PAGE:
The Last Bit of Egypt

Well I am back home in Canada and the daily routine has started up again. I will post some more photos of my trip over the next few days. Hopefully I won’t be tardy in writing about my experiences (we all know I can be a bit tardy in this area. LOL). Where I left off in Egypt is Luxor. We toured the Valley of the Kings and saw 3 tombs. We also had time to see the markets and visit an essence oil shop. I was also surprised at dinner with cake for my birthday! 🙂

All photos taken (or taken for) and owned by Eeva Valiharju / Wanders The World.

I got cake for my birthday! What a great surprise!!

A very happy birthday girl! Celebrated in Luxor.

The Colossi of Memnon. It’s huge!

The desk of Howard Carter, the archaeologist who discovered the tomb of King Tut

Hieroglyph inside one of the tombs at the Valley of the Kings.

The colours are so bright and still intact. Imagine what they were like thousands of years ago!

Beautiful perfume bottles at a store in Luxor

The Temple of Luxor at sunset

The tourist market in Luxor


Sunday Special Thrill Seekers – Micro Light Flying Over Victoria Falls

Victoria Falls is on my bucket list. This incredible natural wonder that is bordered by both Zambia and Zimbabwe looks spellbinding! In fact I featured it here on Sunday Special a bit ago. Today I am featuring it as a thrill seeker post since there are a plethora of adventure activities that you can take part in. While seeing the falls would be spectacular on its own some of us may want to experience it with a rush of adrenaline too. 

Some of the activities you can participate in include tandem skydiving, helicopter tours,  zip lining (including flying fox zip lining), gorge swings, the Devil’s Pool (swimming on the edge of the falls), white water rafting on the Zambezi River, and even canoeing along the calmer parts of the river. That is plenty of adventure and memory making. Today however, we will take a closer look at micro light flying over the falls!

Micro light flying, sometimes called ultra light flying, came about as a motorized variation of hand gliding.  Though the classification of “microlight” and “ultralight” aircraft can have a wide range, many of the planes have open cockpits, 1 – 2 seats, and either flex or fixed wings. Sounds incredible for those who want to see the wonder of the falls from a perspective like no other. A number of operators offer 15 or 30 min flights in mainly flex-wing planes allowing for breathtaking views of the thundering falls below. What an awe-inducing experience!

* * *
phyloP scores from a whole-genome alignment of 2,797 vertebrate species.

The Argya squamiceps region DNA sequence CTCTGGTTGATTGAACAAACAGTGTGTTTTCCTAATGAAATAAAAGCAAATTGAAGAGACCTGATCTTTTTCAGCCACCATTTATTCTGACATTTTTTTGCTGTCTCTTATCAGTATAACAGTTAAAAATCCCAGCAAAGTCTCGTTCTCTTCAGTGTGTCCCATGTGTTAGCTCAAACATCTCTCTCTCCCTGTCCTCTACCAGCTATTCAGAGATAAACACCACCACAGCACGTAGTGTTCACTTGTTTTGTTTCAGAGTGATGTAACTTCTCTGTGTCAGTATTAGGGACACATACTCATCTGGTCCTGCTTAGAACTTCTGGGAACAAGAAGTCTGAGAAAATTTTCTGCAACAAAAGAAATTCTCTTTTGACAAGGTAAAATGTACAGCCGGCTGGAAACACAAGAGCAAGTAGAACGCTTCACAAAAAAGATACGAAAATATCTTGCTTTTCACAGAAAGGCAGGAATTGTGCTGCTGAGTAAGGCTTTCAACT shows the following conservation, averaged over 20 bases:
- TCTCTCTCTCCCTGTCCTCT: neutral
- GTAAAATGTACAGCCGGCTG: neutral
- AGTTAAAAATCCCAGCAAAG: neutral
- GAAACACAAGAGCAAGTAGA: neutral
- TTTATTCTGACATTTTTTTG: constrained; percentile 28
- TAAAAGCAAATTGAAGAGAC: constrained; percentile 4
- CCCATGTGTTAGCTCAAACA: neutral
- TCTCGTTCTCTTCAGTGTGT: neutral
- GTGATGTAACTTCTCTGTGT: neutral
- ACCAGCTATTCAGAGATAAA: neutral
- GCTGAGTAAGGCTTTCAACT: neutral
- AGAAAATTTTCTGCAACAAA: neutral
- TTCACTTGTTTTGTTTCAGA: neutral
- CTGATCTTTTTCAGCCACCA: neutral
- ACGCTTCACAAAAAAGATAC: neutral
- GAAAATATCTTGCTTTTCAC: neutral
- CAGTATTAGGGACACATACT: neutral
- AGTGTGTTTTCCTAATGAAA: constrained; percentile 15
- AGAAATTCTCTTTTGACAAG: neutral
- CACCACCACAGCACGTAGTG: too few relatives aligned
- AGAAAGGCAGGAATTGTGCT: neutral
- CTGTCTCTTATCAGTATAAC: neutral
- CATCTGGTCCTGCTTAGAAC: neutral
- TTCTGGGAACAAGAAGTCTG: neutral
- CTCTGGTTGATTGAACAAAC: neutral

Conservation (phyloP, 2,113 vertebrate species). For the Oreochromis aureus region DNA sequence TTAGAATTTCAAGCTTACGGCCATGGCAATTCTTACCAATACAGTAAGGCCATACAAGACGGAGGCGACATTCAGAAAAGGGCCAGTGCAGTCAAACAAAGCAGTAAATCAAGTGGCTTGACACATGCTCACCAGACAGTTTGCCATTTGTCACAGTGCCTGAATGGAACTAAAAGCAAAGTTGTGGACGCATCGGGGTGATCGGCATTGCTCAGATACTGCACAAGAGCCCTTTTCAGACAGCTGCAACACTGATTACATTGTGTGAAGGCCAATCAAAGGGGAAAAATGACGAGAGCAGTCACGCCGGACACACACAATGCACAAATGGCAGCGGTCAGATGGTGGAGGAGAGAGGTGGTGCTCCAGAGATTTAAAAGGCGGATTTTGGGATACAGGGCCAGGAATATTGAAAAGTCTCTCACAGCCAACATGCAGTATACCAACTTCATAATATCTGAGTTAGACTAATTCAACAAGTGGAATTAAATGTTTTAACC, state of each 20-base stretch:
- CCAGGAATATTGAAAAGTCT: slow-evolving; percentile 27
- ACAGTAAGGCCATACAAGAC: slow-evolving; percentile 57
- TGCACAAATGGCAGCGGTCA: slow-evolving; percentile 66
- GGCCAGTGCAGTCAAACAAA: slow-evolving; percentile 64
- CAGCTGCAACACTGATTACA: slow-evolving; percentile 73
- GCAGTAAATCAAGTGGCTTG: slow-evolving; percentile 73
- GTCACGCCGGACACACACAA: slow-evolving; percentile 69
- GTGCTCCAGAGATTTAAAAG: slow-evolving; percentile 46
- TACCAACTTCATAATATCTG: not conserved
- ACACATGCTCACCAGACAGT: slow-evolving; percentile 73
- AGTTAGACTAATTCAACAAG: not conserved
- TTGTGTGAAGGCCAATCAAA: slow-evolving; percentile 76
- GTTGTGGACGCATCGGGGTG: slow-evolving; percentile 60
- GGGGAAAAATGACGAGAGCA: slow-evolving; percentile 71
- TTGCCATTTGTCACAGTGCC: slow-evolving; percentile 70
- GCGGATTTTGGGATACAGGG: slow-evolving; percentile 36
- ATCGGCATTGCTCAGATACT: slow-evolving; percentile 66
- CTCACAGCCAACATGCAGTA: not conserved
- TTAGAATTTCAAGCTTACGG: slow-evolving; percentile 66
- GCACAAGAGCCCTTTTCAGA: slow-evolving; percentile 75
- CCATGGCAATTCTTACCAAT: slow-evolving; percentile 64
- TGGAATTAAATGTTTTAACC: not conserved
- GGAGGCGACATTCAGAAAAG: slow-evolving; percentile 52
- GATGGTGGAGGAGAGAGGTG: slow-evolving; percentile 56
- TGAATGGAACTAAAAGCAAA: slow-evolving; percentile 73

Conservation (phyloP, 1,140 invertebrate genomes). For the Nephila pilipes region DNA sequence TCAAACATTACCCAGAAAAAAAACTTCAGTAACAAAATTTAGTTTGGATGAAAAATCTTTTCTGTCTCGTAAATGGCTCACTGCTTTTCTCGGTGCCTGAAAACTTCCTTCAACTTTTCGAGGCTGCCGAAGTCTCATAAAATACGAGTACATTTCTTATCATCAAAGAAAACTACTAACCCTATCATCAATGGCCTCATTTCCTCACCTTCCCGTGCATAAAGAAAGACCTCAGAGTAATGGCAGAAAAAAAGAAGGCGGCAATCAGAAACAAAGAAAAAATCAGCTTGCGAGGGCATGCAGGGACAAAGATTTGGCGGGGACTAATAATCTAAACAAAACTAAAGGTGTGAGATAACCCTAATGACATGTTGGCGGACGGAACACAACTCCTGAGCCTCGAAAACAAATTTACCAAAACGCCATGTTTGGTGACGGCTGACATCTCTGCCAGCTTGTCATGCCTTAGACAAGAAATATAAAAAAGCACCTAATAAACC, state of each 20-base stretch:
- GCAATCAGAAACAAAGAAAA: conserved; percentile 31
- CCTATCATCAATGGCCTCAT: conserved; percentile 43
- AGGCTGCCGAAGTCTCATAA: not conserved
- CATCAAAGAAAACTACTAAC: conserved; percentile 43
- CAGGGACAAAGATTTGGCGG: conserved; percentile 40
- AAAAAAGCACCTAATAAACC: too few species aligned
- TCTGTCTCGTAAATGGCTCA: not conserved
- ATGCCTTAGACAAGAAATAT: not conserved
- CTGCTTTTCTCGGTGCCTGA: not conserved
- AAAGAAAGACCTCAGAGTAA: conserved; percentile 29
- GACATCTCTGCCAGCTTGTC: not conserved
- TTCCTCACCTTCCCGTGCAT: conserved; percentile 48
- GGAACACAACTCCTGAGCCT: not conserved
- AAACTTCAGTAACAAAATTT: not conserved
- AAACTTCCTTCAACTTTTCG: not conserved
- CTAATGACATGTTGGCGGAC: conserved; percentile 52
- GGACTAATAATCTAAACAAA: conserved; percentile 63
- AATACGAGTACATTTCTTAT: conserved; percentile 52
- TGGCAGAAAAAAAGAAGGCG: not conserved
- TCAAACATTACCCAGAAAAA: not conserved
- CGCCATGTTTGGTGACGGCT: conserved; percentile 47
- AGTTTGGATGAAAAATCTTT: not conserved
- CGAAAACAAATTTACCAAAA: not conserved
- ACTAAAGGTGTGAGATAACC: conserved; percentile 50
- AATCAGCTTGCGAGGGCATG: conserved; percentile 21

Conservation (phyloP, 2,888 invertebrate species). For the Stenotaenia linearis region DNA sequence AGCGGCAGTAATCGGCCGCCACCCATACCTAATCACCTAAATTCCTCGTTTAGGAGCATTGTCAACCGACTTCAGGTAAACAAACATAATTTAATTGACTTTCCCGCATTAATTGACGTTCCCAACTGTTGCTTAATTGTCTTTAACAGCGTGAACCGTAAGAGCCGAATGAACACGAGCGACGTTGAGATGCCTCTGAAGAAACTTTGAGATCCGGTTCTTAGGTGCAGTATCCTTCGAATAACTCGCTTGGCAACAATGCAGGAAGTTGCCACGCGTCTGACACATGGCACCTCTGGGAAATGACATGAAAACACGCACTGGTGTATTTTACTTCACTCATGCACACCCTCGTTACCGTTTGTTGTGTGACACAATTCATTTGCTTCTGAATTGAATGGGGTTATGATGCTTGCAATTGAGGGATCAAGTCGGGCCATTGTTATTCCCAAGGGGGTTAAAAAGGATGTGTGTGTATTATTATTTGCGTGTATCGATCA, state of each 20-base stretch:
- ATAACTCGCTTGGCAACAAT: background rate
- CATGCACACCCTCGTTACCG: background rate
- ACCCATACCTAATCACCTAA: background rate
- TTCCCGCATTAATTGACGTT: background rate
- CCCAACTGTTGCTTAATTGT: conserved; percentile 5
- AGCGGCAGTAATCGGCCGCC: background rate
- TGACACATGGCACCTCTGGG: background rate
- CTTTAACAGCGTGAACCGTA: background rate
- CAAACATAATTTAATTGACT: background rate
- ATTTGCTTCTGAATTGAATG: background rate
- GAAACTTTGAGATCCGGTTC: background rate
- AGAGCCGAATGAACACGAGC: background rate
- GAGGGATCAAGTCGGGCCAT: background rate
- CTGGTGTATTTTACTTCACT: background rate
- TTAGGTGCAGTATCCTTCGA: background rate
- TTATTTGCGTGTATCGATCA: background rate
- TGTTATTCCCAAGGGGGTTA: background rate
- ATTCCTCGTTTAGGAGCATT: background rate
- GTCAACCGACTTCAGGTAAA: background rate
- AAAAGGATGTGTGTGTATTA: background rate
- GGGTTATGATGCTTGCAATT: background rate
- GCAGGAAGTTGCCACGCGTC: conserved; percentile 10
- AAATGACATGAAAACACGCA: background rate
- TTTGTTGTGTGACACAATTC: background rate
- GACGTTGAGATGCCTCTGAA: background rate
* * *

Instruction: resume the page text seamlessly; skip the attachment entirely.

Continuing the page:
**Please note: I was unable to find photos of microlight flights over Victoria Falls that I could share with attribution. The photo below is of a microlight aircraft so you can see what it is. I do suggest a Google search of this activity in Victoria Falls if you want a visual. 


A microlight aircraft flying high – Photo is Public Domain (Adrian Pingstone (Arpingstone), Pegasus quantum 15-912 microlight g-byff kemble arp, marked as public domain, more details on Wikimedia Commons)

*Note/Disclaimer – The decision to participate in high risk activities is a personal choice. Always research the activities and know the risks. Wanders The World is posting only for informational purposes and is in no way responsible for the choices made by anyone reading the posts.

Sunday Special – Cape Verde (Cabo Verde)

Now this week I did pick an island nation! And why not? Today we will check out Cape Verde (or Cabo Verde) which lies 570 km / 350 miles west of Africa in the central Atlantic Ocean and is made up of 9 inhabited volcanic islands and 8 islets. It had been isolated and uninhabited until the 1400s CE when it was colonized by Portugal. In later centuries it was, sadly,  a major port in the slave trade due to its location. After the end of slavery the island saw a marked decline in economics until it became another popular port and stop in the shipping industry. The Portuguese then incorporated it into an overseas department in 1951. Seeking independence, Cape Verde gained it peacefully in 1975. Today it is a stable, democratic, liberal, and among the highest developed countries in Africa.